April 2016 Issue

Editor's Spot: Praising Soyfoods
By Judy Riddle
Today's Dietitian
Vol. 18 No. 4 P. 4

I have never been one to eat tofu, tempeh, miso, or other types of soyfoods, but as I reflect on the amazing health benefits of soy this month, I think I may give some of the delicious-sounding recipes available a try. Soyfoods are rich in calcium, iron, fiber, and protein, and research has found they can help prevent and improve some of the top health issues facing women today such as heart disease and high blood pressure; osteoporosis; certain cancers; and menopausal symptoms like hot flashes, night sweats, and insomnia. Soyfoods are capable of providing these health benefits because of their fatty acid profiles, high-quality protein, and isoflavone content.

Whole soybeans are about 40% fat as a percentage of calories, but the fat is predominantly polyunsaturated and monounsaturated, making it a valuable contributor to heart health. What's more, soybeans are full of protein. One-half cup of cooked soybeans has about 15 g, which is approximately twice the amount found in other legumes. And the quality of soy protein is equivalent to that of animal foods and is higher than other plant proteins. The isoflavones in soy are phytoestrogens (plant estrogens), which have a mild estrogenic effect in the body that can decrease hot flashes and other nagging menopausal symptoms. To learn more about isoflavones' effects in menopausal women, read "Are Menopause Supplements Effective?" in the March issue of Today's Dietitian.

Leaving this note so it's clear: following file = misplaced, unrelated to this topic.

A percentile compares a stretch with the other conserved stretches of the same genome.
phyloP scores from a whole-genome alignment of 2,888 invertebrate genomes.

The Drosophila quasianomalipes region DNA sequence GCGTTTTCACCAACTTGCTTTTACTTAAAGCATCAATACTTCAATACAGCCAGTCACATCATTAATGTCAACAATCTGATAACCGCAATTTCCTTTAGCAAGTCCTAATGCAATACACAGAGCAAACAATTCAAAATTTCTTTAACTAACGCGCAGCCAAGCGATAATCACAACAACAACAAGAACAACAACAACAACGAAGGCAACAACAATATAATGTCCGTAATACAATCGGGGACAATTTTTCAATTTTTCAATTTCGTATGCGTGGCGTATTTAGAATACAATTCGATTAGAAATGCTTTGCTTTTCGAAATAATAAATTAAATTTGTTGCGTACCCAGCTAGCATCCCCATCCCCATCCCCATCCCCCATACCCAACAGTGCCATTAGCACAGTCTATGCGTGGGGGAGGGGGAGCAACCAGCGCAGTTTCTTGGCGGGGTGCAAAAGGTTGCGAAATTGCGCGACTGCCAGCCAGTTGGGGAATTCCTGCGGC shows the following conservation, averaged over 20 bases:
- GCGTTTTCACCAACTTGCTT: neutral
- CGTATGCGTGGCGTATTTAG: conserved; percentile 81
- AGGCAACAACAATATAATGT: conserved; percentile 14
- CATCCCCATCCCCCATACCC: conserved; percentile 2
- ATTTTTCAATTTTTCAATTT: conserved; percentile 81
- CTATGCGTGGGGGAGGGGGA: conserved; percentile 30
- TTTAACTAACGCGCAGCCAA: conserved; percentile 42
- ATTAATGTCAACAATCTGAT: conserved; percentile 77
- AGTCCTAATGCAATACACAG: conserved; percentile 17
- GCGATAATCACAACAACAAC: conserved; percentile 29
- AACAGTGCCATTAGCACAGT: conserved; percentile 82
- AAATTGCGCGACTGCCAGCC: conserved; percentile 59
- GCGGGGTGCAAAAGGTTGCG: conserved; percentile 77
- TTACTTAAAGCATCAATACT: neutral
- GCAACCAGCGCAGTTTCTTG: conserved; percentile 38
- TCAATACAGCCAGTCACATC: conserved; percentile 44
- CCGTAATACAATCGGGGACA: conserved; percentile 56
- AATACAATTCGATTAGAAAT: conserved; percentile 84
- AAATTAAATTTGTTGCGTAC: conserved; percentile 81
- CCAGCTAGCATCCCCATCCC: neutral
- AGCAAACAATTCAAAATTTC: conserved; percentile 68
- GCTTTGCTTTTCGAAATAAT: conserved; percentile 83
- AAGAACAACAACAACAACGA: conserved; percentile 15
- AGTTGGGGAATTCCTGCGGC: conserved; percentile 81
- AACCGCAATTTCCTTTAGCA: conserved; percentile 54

This month, we're featuring an article on soy's positive effects on heart health in "Soyfoods and Heart Disease," on page 18. In honor of National Soyfoods Month, the article discusses the history and popularity of soyfoods dating back centuries, reviews the latest research on soy's association with lower heart disease and cancer risk, and provides strategies to help dietitians counsel clients.

Also in this issue are articles on the National Diabetes Prevention Program, what RDs think about the 2015–2020 Dietary Guidelines for Americans, dietitians in home health care, and busting carbohydrate myths. Please enjoy the issue!

Judith Riddle